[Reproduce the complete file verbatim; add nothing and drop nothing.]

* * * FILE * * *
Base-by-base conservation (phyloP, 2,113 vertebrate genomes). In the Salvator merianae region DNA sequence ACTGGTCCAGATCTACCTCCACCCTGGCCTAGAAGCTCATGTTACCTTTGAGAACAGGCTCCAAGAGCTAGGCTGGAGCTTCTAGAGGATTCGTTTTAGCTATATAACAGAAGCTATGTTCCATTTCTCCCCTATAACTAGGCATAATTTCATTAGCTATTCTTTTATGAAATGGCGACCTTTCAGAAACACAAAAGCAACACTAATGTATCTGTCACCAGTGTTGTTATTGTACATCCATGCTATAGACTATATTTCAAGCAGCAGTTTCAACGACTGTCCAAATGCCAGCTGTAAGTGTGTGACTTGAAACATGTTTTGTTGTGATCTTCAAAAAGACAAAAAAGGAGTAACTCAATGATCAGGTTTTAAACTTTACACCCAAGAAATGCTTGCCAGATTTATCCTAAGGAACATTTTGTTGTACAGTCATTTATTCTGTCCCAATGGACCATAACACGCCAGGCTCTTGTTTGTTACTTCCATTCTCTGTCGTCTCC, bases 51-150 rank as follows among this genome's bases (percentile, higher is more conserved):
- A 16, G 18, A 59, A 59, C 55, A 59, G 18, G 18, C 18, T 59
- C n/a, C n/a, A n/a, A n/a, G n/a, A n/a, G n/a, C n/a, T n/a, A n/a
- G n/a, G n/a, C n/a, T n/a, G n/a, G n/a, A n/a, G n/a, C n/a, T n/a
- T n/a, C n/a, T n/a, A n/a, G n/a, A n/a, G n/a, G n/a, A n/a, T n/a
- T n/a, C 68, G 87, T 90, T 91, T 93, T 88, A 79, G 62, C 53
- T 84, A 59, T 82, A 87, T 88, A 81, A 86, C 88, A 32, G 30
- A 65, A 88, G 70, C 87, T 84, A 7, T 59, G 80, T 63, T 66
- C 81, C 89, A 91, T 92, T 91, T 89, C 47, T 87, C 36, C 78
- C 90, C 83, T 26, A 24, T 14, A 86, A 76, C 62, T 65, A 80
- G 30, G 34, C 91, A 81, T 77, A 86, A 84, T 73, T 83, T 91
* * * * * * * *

Base-by-base conservation (phyloP, 2,113 vertebrate genomes). In the Salvator merianae region DNA sequence ACTGGTCCAGATCTACCTCCACCCTGGCCTAGAAGCTCATGTTACCTTTGAGAACAGGCTCCAAGAGCTAGGCTGGAGCTTCTAGAGGATTCGTTTTAGCTATATAACAGAAGCTATGTTCCATTTCTCCCCTATAACTAGGCATAATTTCATTAGCTATTCTTTTATGAAATGGCGACCTTTCAGAAACACAAAAGCAACACTAATGTATCTGTCACCAGTGTTGTTATTGTACATCCATGCTATAGACTATATTTCAAGCAGCAGTTTCAACGACTGTCCAAATGCCAGCTGTAAGTGTGTGACTTGAAACATGTTTTGTTGTGATCTTCAAAAAGACAAAAAAGGAGTAACTCAATGATCAGGTTTTAAACTTTACACCCAAGAAATGCTTGCCAGATTTATCCTAAGGAACATTTTGTTGTACAGTCATTTATTCTGTCCCAATGGACCATAACACGCCAGGCTCTTGTTTGTTACTTCCATTCTCTGTCGTCTCC, bases 51-150 rank as follows among this genome's bases (percentile, higher is more conserved):
- A 16, G 18, A 59, A 59, C 55, A 59, G 18, G 18, C 18, T 59
- C n/a, C n/a, A n/a, A n/a, G n/a, A n/a, G n/a, C n/a, T n/a, A n/a
- G n/a, G n/a, C n/a, T n/a, G n/a, G n/a, A n/a, G n/a, C n/a, T n/a
- T n/a, C n/a, T n/a, A n/a, G n/a, A n/a, G n/a, G n/a, A n/a, T n/a
- T n/a, C 68, G 87, T 90, T 91, T 93, T 88, A 79, G 62, C 53
- T 84, A 59, T 82, A 87, T 88, A 81, A 86, C 88, A 32, G 30
- A 65, A 88, G 70, C 87, T 84, A 7, T 59, G 80, T 63, T 66
- C 81, C 89, A 91, T 92, T 91, T 89, C 47, T 87, C 36, C 78
- C 90, C 83, T 26, A 24, T 14, A 86, A 76, C 62, T 65, A 80
- G 30, G 34, C 91, A 81, T 77, A 86, A 84, T 73, T 83, T 91